The US government has sued Rite Aid, one of the nation’s largest pharmacy chains, for allegedly missing “red flags” when it knowingly filled unlawful drug prescriptions – including opioids and fentanyl – and ignored internal controls on its practices.
In a complaint filed on Monday, the federal justice department asserted that Rite Aid “filled at least hundreds of thousands of unlawful prescriptions for controlled substances that were medically unnecessary, lacked a medically accepted indication, or were not issued in the usual course of professional practice” between 2014 and 2019.
Rite Aid pharmacists are accused of ignoring obvious signs of misuse, including filling prescriptions for “trinities” – a combination of opioids, benzodiazepine and muscle relaxants.
So-called drug trinities are considered particularly euphoric for substance abusers – but also especially dangerous. Opioids such as oxycodone slow breathing, benzodiazepines like Xanax slow the heart, and muscle relaxants compound both effects, leading to fatal overdoses.
The justice department’s complaint said that Rite Aid had “early fills” of fentanyl and oxycodone prescriptions before a prior prescription for the same drug had run out, which is “a clear sign of over-utilization”.
In a statement, the US attorney general, Merrick Garland, said: “The justice department is using every tool at our disposal to confront the opioid epidemic that is killing Americans and shattering communities across the country.”
Associate attorney general Vanita Gupta said that the pharmacy chain’s prescribing practices had “opened the floodgates for millions of opioid pills and other controlled substances to flow illegally out of Rite Aid’s stores”.
The justice department also accused Rite Aid of intentionally deleting some pharmacists’ internal notes about suspicious prescribers, such as “cash only pill mill???”, “writing excessive dose[s] for oxycodone” and bluntly “DO NOT FILL CONTROLS”.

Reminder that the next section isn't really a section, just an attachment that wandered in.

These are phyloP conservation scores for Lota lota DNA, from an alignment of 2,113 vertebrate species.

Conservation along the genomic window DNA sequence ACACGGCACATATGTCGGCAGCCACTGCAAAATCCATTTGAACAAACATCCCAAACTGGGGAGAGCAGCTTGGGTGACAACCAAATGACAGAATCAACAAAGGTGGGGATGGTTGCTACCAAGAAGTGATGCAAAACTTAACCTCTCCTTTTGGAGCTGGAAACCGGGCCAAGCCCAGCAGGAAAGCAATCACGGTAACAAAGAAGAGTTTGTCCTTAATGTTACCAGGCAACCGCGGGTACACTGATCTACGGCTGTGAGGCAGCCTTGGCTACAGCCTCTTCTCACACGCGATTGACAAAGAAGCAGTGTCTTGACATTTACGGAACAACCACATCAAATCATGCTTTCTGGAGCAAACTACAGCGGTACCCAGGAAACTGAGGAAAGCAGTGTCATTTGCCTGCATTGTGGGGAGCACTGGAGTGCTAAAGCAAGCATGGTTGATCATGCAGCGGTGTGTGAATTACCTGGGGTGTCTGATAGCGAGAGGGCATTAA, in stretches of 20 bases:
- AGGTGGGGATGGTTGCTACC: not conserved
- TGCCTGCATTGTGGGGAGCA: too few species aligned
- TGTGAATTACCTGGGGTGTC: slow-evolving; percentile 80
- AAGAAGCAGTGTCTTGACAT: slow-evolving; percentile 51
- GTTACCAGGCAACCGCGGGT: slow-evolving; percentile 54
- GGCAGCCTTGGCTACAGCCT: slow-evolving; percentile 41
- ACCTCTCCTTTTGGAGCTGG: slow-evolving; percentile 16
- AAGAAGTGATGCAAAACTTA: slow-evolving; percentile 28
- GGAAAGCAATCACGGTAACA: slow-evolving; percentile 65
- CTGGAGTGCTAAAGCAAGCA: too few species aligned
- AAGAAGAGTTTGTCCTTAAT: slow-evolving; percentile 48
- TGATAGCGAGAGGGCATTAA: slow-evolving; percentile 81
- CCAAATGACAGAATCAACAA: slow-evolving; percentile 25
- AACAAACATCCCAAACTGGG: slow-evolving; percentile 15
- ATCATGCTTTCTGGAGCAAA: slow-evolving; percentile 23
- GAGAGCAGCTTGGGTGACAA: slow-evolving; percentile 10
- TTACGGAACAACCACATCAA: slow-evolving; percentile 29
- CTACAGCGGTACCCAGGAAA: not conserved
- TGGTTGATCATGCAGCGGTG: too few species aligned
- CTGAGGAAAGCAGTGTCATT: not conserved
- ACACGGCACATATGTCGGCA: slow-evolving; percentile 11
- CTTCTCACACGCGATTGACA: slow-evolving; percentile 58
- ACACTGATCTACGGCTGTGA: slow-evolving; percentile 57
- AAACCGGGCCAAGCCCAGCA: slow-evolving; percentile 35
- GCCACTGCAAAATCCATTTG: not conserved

A statement from Orville Greene of the Drug Enforcement Agency said Monday’s action “should serve as a warning to those in the pharmacy industry who choose to put profit over customer safety”.
Rite Aid has declined to comment on the allegations, saying the litigation is pending.
The complaint comes after three former employees of Rite Aid – Andrew White, Mark Rosenberg and Ann Wegelin – brought a lawsuit against the chain in October 2019 accusing the company of pressuring pharmacists to rush and fill prescriptions without conducting “red flag” research, which could include looking into a doctor who is writing large amounts of opioid prescriptions or customers who showed signs of doctor-shopping.
The whistleblower lawsuit said that federal and state laws require pharmacies to review prescriptions to ensure they are being prescribed legally and for the right reasons.
“Rite Aid violated these duties by dispensing extremely large amounts of opioids from its retail pharmacy stores throughout the United States,” the lawsuit says. “… Pharmacies serve as the last line of defense between dangerous opioids and the public.”
Federal prosecutors later took over the whistleblower lawsuit. In a press release, the justice department said its intervention in the civil case “illustrates the government’s emphasis on combating health care fraud”.
The lawsuit comes days after the justice department announced the creation of the opioid epidemic civil litigation taskforce, a group charged with coordinating the government’s response to the prescription opioid crisis of the late 90s and early 2000s.
Over-prescription of opioids is estimated to have been responsible for 500,000 deaths since 2000, according to the US Centers for Disease Control and Prevention. It is now widely blamed for setting the stage for the current fentanyl crisis, which is estimated to be a factor in two-thirds of a record 107,000 fatal drug overdoses last year.
The taskforce hopes to “steer the [government’s] civil litigation efforts involving actors alleged to have contributed to the opioid epidemic, including by diverting prescription opioids”, the justice department said in a statement.
More recently, bipartisan political support has been growing to list fentanyl-smuggling Mexican drug cartels as foreign terrorist organizations. That came after the Gulf cartel reportedly mistook four US travelers in the Mexican border city of Matamoros for drug smugglers, shot at them, and kidnapped them.
Two of the Americans were killed, and the other two were later rescued. The group had gone to Mexico for one of them to undergo a cosmetic surgery known as a tummy tuck.
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